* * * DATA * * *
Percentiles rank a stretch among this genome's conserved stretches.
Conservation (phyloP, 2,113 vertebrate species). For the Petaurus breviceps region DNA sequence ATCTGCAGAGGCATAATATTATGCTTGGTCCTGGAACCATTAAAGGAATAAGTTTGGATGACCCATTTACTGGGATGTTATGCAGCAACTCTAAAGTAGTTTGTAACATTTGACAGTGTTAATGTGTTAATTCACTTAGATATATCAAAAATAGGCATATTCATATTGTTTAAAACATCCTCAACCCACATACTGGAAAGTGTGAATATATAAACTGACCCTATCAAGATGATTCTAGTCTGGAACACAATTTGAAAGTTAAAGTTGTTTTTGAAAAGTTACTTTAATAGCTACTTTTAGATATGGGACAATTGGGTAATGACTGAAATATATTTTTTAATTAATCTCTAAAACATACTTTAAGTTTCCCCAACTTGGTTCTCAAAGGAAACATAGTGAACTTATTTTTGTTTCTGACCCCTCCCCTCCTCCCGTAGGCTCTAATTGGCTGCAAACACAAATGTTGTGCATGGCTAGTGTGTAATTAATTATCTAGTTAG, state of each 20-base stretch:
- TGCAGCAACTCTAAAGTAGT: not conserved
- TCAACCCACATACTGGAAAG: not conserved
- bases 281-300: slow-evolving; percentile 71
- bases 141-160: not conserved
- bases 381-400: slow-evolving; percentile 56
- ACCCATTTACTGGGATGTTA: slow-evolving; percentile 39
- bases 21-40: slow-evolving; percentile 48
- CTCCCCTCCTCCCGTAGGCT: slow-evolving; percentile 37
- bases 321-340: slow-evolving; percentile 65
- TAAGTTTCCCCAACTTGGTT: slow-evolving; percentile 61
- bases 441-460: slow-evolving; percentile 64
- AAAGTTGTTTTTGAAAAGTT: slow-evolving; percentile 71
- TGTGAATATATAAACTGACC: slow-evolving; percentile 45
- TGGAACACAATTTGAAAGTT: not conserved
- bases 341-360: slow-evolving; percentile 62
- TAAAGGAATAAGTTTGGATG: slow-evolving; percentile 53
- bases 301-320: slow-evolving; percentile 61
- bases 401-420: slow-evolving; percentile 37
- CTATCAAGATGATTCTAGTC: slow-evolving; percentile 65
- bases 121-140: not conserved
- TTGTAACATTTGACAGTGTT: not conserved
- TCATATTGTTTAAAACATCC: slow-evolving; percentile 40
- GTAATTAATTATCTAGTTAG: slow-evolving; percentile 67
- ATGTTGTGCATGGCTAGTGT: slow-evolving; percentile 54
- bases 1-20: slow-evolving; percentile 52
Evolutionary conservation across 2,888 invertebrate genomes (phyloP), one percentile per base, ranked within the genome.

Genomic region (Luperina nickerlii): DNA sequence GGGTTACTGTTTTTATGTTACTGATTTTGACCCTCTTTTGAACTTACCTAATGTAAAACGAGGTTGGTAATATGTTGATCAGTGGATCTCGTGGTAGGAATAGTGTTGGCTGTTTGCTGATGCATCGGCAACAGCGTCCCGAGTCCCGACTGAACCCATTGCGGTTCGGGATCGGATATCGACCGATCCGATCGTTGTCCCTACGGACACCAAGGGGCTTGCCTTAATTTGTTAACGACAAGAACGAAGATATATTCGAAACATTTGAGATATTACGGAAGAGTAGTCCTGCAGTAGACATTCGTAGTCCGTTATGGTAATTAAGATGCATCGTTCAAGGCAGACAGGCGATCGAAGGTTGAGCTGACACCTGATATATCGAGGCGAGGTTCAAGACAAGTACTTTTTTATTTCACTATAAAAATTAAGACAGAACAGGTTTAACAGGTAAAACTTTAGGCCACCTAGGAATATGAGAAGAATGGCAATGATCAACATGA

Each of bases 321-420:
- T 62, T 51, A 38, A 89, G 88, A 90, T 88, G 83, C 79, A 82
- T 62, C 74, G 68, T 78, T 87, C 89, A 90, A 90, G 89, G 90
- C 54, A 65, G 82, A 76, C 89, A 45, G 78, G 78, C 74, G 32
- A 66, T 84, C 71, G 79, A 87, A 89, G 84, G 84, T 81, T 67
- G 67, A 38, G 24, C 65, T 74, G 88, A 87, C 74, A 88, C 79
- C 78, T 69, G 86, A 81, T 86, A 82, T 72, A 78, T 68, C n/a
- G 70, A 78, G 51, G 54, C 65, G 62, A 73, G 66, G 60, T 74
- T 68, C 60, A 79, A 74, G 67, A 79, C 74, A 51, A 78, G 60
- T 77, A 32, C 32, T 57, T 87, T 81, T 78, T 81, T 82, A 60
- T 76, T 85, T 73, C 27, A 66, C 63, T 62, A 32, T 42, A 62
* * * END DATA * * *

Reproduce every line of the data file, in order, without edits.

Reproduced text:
Percentiles rank a stretch among this genome's conserved stretches.
Conservation (phyloP, 2,113 vertebrate species). For the Petaurus breviceps region DNA sequence ATCTGCAGAGGCATAATATTATGCTTGGTCCTGGAACCATTAAAGGAATAAGTTTGGATGACCCATTTACTGGGATGTTATGCAGCAACTCTAAAGTAGTTTGTAACATTTGACAGTGTTAATGTGTTAATTCACTTAGATATATCAAAAATAGGCATATTCATATTGTTTAAAACATCCTCAACCCACATACTGGAAAGTGTGAATATATAAACTGACCCTATCAAGATGATTCTAGTCTGGAACACAATTTGAAAGTTAAAGTTGTTTTTGAAAAGTTACTTTAATAGCTACTTTTAGATATGGGACAATTGGGTAATGACTGAAATATATTTTTTAATTAATCTCTAAAACATACTTTAAGTTTCCCCAACTTGGTTCTCAAAGGAAACATAGTGAACTTATTTTTGTTTCTGACCCCTCCCCTCCTCCCGTAGGCTCTAATTGGCTGCAAACACAAATGTTGTGCATGGCTAGTGTGTAATTAATTATCTAGTTAG, state of each 20-base stretch:
- TGCAGCAACTCTAAAGTAGT: not conserved
- TCAACCCACATACTGGAAAG: not conserved
- bases 281-300: slow-evolving; percentile 71
- bases 141-160: not conserved
- bases 381-400: slow-evolving; percentile 56
- ACCCATTTACTGGGATGTTA: slow-evolving; percentile 39
- bases 21-40: slow-evolving; percentile 48
- CTCCCCTCCTCCCGTAGGCT: slow-evolving; percentile 37
- bases 321-340: slow-evolving; percentile 65
- TAAGTTTCCCCAACTTGGTT: slow-evolving; percentile 61
- bases 441-460: slow-evolving; percentile 64
- AAAGTTGTTTTTGAAAAGTT: slow-evolving; percentile 71
- TGTGAATATATAAACTGACC: slow-evolving; percentile 45
- TGGAACACAATTTGAAAGTT: not conserved
- bases 341-360: slow-evolving; percentile 62
- TAAAGGAATAAGTTTGGATG: slow-evolving; percentile 53
- bases 301-320: slow-evolving; percentile 61
- bases 401-420: slow-evolving; percentile 37
- CTATCAAGATGATTCTAGTC: slow-evolving; percentile 65
- bases 121-140: not conserved
- TTGTAACATTTGACAGTGTT: not conserved
- TCATATTGTTTAAAACATCC: slow-evolving; percentile 40
- GTAATTAATTATCTAGTTAG: slow-evolving; percentile 67
- ATGTTGTGCATGGCTAGTGT: slow-evolving; percentile 54
- bases 1-20: slow-evolving; percentile 52
Evolutionary conservation across 2,888 invertebrate genomes (phyloP), one percentile per base, ranked within the genome.

Genomic region (Luperina nickerlii): DNA sequence GGGTTACTGTTTTTATGTTACTGATTTTGACCCTCTTTTGAACTTACCTAATGTAAAACGAGGTTGGTAATATGTTGATCAGTGGATCTCGTGGTAGGAATAGTGTTGGCTGTTTGCTGATGCATCGGCAACAGCGTCCCGAGTCCCGACTGAACCCATTGCGGTTCGGGATCGGATATCGACCGATCCGATCGTTGTCCCTACGGACACCAAGGGGCTTGCCTTAATTTGTTAACGACAAGAACGAAGATATATTCGAAACATTTGAGATATTACGGAAGAGTAGTCCTGCAGTAGACATTCGTAGTCCGTTATGGTAATTAAGATGCATCGTTCAAGGCAGACAGGCGATCGAAGGTTGAGCTGACACCTGATATATCGAGGCGAGGTTCAAGACAAGTACTTTTTTATTTCACTATAAAAATTAAGACAGAACAGGTTTAACAGGTAAAACTTTAGGCCACCTAGGAATATGAGAAGAATGGCAATGATCAACATGA

Each of bases 321-420:
- T 62, T 51, A 38, A 89, G 88, A 90, T 88, G 83, C 79, A 82
- T 62, C 74, G 68, T 78, T 87, C 89, A 90, A 90, G 89, G 90
- C 54, A 65, G 82, A 76, C 89, A 45, G 78, G 78, C 74, G 32
- A 66, T 84, C 71, G 79, A 87, A 89, G 84, G 84, T 81, T 67
- G 67, A 38, G 24, C 65, T 74, G 88, A 87, C 74, A 88, C 79
- C 78, T 69, G 86, A 81, T 86, A 82, T 72, A 78, T 68, C n/a
- G 70, A 78, G 51, G 54, C 65, G 62, A 73, G 66, G 60, T 74
- T 68, C 60, A 79, A 74, G 67, A 79, C 74, A 51, A 78, G 60
- T 77, A 32, C 32, T 57, T 87, T 81, T 78, T 81, T 82, A 60
- T 76, T 85, T 73, C 27, A 66, C 63, T 62, A 32, T 42, A 62